US 4799370 A
A videocassette security box includes a base with a protective cover pivotally attached thereto and adapted to contain videocassettes. A key-hole orifice through the base allows mounting of the base over a doorknob or other suitable mounting member whereafter the narrower portion of the key-hole is moved behind the doorknob. Closing of the cover blocks across to the larger portion of the key-hole to preclude removal of the box from the doorknob as long as the cover remains closed while a lock mechanism allows securing of the cover in the closed position.
1. A videocassette security box adapted to be removably affixed to a doorknob or other enlarged mounting member comprising;
a substantially planar elongated unitary base having opposite lower and upper edges,
a substantially rectangular protective cover defining a box having an interior chamber and pivotally attached to said base adjacent said lower edge and adapted to house at least one videocassette,
said cover having a bottom and opposite top wall, an outer wall on said cover joining said bottom and top walls and provided with an orifice,
said base provided with a generally key-hole shaped opening including an enlarged portion communicating with a narrower elongated portion, said opening elongated portion disposed adjacent said base upper edge,
said cover closeable to a position with said top wall spanning said key-hole opening with at least a substantial part of said opening enlarged portion contained between said cover bottom and top walls and communicating with said interior chamber while at least a part of said opening elongated portion remains exposed exposed outside the bounds of said cover adjacent said top wall,
a lock extension member attached to and projecting from said base, said extension member having a free end provided with an opening adapted to receive securing means to retain said cover in a closed position whereby,
opening of said cover permits placement of said base opening enlarged portion over and behind a doorknob or other enlarged mounting member prior to movement of said plate to position said opening narrower elongated portion behind the doorknob or other enlarged mounting member following which closing of said cover blocks removal of said security box without first opening said cover to permit movement of said plate.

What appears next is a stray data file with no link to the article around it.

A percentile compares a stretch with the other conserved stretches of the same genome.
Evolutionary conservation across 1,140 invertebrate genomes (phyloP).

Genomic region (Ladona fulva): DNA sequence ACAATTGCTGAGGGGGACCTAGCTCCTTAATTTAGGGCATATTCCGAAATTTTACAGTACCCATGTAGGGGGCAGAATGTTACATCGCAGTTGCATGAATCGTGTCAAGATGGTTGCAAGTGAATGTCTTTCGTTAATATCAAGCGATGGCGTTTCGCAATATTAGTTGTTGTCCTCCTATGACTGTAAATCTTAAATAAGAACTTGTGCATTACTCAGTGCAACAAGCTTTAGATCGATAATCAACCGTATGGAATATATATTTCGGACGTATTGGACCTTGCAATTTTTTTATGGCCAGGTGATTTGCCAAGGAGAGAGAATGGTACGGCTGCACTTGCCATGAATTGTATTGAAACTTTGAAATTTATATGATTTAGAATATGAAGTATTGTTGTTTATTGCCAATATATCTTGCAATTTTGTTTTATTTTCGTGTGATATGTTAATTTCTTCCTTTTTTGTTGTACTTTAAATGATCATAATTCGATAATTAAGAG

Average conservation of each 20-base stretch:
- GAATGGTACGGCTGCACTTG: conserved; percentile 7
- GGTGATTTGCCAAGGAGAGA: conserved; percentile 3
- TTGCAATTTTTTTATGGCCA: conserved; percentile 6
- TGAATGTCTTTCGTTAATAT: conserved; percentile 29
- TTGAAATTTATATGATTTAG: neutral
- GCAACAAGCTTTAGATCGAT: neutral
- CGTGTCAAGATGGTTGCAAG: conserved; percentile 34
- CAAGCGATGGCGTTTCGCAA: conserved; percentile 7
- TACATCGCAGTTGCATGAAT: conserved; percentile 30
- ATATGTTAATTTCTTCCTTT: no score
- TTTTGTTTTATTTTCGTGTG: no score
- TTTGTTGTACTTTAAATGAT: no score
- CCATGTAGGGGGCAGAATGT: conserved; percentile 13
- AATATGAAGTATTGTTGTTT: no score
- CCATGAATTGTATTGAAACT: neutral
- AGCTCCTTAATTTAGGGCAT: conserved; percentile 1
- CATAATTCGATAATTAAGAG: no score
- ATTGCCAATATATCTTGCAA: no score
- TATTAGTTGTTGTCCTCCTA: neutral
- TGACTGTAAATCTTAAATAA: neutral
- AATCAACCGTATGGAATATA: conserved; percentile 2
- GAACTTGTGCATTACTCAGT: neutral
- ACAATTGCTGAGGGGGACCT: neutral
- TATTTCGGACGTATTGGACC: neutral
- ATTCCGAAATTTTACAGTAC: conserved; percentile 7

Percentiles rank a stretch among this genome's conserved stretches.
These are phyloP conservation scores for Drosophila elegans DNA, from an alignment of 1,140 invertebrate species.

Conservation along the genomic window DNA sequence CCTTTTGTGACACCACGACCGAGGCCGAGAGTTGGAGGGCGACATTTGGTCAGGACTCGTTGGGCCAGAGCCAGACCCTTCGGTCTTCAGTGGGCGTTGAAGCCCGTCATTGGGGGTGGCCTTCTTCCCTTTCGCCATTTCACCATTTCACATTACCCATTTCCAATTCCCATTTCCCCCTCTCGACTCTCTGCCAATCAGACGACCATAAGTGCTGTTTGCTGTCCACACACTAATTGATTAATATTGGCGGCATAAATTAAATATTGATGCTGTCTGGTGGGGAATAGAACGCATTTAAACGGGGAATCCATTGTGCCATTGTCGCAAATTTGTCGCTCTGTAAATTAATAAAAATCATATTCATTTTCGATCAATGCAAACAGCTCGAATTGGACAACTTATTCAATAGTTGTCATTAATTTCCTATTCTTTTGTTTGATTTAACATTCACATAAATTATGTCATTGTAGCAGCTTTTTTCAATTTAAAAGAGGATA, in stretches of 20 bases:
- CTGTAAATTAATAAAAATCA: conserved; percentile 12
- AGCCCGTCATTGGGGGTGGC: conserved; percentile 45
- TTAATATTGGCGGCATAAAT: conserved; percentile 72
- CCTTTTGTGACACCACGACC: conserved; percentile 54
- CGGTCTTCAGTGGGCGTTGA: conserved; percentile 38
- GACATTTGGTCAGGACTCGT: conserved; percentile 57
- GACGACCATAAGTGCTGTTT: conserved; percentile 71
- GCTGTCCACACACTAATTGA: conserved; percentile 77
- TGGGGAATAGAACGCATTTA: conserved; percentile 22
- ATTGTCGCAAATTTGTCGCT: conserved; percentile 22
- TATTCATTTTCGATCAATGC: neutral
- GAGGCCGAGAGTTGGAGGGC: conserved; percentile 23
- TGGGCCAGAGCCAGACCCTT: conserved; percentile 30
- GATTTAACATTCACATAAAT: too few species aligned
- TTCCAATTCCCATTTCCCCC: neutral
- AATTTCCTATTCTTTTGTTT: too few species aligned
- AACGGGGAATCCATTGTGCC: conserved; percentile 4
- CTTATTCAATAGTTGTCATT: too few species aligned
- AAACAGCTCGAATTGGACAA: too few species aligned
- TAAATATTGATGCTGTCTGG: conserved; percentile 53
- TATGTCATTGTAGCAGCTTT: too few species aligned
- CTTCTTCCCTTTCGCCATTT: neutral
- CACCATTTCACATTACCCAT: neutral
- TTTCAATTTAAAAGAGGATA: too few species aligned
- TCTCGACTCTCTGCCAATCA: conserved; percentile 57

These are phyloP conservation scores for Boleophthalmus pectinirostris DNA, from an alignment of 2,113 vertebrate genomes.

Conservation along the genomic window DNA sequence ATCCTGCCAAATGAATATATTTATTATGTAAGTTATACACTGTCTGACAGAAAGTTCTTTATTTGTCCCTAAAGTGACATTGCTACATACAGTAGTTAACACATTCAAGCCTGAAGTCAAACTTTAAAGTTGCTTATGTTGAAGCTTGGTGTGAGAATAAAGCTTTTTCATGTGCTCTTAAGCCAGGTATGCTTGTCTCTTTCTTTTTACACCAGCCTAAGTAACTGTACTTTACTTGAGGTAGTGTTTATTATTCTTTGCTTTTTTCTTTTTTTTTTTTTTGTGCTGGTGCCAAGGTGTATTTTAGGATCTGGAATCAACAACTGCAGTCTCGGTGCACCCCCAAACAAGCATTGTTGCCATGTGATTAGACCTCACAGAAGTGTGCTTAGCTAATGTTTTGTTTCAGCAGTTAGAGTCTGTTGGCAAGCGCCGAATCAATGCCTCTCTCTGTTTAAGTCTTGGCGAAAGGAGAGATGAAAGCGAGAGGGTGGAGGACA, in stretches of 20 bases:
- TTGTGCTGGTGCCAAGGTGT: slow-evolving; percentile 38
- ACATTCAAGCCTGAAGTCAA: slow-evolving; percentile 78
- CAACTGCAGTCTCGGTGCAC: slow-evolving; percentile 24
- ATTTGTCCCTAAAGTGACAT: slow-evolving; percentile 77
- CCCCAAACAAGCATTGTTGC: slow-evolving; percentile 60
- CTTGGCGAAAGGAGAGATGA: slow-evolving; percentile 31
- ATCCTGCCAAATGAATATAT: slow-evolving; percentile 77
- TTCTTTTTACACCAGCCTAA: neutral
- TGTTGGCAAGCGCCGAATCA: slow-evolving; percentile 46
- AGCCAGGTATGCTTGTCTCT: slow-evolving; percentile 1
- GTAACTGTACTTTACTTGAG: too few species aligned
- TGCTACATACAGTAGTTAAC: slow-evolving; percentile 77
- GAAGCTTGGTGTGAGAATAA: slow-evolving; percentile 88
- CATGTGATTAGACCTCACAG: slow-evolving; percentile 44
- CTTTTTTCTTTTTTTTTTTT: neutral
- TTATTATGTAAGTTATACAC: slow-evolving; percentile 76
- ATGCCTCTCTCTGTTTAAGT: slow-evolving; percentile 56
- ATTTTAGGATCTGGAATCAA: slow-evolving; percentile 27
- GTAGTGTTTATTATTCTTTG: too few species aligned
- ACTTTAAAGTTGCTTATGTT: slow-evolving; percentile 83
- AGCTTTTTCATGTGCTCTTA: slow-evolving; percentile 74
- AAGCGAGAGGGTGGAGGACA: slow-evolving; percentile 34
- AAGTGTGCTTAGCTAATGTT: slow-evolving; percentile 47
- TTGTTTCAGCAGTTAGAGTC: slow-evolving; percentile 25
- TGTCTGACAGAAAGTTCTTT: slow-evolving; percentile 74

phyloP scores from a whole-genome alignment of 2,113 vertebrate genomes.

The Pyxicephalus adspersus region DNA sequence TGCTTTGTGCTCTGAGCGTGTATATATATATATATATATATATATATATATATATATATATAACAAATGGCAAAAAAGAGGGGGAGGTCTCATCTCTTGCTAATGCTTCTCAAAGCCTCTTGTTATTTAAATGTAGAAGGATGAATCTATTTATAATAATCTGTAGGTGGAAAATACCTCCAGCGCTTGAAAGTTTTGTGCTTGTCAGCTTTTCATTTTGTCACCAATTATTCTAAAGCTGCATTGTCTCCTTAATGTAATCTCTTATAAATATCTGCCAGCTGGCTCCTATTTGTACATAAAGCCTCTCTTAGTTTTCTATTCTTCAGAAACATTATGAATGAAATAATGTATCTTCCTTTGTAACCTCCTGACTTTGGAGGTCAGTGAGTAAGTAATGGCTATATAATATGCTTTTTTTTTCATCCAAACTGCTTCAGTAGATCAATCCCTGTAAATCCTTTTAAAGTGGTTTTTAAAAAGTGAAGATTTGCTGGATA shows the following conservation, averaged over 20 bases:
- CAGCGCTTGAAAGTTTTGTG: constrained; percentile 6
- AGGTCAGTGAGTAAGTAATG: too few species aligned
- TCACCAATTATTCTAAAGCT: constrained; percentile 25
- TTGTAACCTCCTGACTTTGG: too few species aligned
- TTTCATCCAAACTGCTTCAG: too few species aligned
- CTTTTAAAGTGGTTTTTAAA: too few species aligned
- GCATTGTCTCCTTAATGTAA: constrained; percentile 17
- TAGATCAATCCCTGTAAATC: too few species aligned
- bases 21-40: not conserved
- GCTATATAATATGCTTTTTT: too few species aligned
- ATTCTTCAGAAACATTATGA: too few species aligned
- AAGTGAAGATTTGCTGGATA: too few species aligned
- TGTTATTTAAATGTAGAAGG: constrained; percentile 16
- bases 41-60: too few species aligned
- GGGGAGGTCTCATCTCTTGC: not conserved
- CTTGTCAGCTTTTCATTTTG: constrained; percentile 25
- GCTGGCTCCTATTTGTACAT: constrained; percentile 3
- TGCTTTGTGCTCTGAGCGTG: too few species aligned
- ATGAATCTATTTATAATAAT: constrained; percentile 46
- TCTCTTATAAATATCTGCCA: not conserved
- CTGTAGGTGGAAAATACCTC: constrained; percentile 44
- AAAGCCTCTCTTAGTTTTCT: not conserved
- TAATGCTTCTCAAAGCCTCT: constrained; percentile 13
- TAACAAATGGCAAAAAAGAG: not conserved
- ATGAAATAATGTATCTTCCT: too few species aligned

2. A videocassette security box according to claim 1 wherein, said base includes an undersurface, and a cushion strip attached to said undersurface adjacent said lower edge of said base.
3. A videocassette security box according to claim 1 including, a protective layer surrounding at least a portion of said keyhole shaped opening.
4. A videocassette security box according to claim 1 wherein, said opening elongated portion includes a pair of divergent side edges.
This invention relates to security devices or boxes and specifically relates to a device for the safe and convenient storage of videocassette tapes such as are rented by numerous retail and wholesale outlets.
At the present time a videotape user, that is, a renter of a movie, for example from a video outlet, must travel to the outlet, rent the tape and then travel back again to return it. This process of travelling, added to the rental charge for the tape, reduces the number of potential customers for the video rental industry and results in suppression of rental costs charged by the rental outlets. More people for example, may be induced to rent movies and other taped videocassette recorder entertainment and may be willing to pay additional rental charges, if a convenient delivery and/or pick-up service existed that, as the name implies, would provide for delivery of a tape to a residence or commercial structure and/or would pick up the tape again on a predetermined basis.